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Ideas for Reading Activities
Teaching Your Child to Love Reading
We all want to make reading a priority for our children, but how can we do it? Here are ten fun and easy activities you can do together with your child. The activities are designed either to demonstrate how useful reading can be, or to help your child understand the stories they are reading in greater depth, helping them to enjoy reading more.
10. Play a Board Game Together
This one’s pretty simple, but to add a little reading to it, go through the directions with your child, acting out each direction with the pieces, cards, etc. This will put reading into a fun context. Context is key: remember, the activity here is playing, not reading. However, in order to get to the game, a little reading is necessary.
Learn to make puppets!
9. Read a Story and Act it out With Puppets
Find and read a familiar story with at least three or four characters. Make puppets for all the characters (don't worry, this is easier than it seems), and then act out the story together. This will help your child get “into” the story, reinforcing the connection between the words on the page (which can seem abstract and disconnected) and real events.
FYI, the puppets do not need to be Henson-level masterpieces. Kids love ugly puppets, too!
8. Guess Who?
This game involves describing someone (family member, close friend, teacher, etc.) whom your child has to guess. Take turns and switch roles, so that your child is guessing as well as describing. As your child gets better, try to focus less on physical characteristics (“this woman is blond”) but rather actions and personality traits (“this man is always playing the guitar,” or “this girl loves to dance”). Although this activity doesn’t involve reading per se, you will be surprised how much it makes the characters in your books come alive for your child.
7. Draw a Map
Have your child draw a map of your house, yard, neighborhood, etc. This game helps to reinforce how something that seems abstract (a map, or words on a page) can connect to something real (your house, or the setting of a story).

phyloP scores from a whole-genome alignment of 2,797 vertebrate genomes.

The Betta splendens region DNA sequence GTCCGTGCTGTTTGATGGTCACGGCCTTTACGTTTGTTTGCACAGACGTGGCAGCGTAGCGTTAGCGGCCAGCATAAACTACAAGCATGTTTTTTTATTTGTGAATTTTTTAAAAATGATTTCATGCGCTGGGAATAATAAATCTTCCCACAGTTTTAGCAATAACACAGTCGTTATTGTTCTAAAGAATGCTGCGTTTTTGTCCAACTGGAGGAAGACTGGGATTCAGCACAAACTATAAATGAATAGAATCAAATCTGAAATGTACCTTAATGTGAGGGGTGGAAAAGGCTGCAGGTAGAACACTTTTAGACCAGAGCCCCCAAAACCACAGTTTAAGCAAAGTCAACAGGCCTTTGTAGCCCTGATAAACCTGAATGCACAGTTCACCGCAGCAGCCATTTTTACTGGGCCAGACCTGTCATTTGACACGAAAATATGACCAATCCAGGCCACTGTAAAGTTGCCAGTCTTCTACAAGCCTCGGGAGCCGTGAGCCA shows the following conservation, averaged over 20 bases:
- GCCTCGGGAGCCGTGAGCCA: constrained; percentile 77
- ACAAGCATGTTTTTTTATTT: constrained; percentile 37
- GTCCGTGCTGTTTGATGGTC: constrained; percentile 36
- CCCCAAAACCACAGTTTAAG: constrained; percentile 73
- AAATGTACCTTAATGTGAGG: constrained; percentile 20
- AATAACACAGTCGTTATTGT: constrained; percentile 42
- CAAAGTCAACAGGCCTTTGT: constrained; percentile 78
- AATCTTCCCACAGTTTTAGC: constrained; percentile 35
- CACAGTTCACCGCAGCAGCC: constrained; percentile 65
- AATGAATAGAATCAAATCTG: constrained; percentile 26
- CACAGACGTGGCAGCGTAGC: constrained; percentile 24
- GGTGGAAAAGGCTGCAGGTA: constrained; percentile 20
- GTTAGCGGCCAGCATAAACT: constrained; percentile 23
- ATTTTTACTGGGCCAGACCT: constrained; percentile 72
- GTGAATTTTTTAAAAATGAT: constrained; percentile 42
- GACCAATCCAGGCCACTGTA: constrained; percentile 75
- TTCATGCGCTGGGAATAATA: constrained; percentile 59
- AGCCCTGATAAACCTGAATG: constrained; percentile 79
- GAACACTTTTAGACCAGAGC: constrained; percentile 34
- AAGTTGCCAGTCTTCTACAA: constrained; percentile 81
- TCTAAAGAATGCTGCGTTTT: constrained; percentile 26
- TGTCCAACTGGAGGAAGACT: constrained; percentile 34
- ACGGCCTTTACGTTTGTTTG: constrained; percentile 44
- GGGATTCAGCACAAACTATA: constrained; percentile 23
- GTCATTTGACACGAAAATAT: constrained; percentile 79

6. Take Your Child to the Library
Show your child how many books are out there. Make it a regular activity, or even make going to the library a reward for good behavior.
5. Read a Story and Act it out With Toys
Have your child act out a familiar story with stuffed animals or action figures. Ask a lot of questions, in particular why certain characters do what they do. Making your child actively think about motivation this way will help him understand the stories he reads.
4. Read and Make a Recipe Together
Find a dish that is fun and tasty (and perhaps even healthy?), read the recipe with your child, and make it together. The idea is to emphasize the connection between reading – which can seem artificial and distant to young readers – and the very real activities of cooking and eating.
3. Guess the Next Part
The next time you read a story, stop at a critical plot point. Ask your child to tell you what happens next. Like several of the other activities listed above, this is designed to increase your child’s grasp of plots and characters. For really young kids, it might help to start with books they have already heard, then start mixing in new books. If your child is a little older, and you're reading a book she's already read, have her invent the next part of the story. Another alternative is to read a poem, and let her make up the next line, making sure it rhymes.
2. Read a Story and Talk About It
Whether it’s a poem, a picture book, a comic book for kids, the medium doesn’t matter. What’s important is that you discuss the story and all its elements. Ask your child to describe the setting. Talk about the plot, and why things happened the way they did. Ask which characters your child liked or didn’t like. If you are interested and excited about the story, your child will be, too.
Need a Starting Point?
1. Help Your Child Write and Illustrate a Story
Set your child’s imagination free. Have him make up a story, including a plot, characters, setting, etc. Depending on his age, ask questions about it; see if you can get him to think about why characters do what they do. Then help him write the story down, and illustrate it if you’d like (sometimes a picture is really worth a thousand words).
Getting your child to enjoy reading can be a challenging goal for any parent. Helping her understand the stories in a more meaningful way, and putting reading into a real-world context are two powerful ways to achieve it.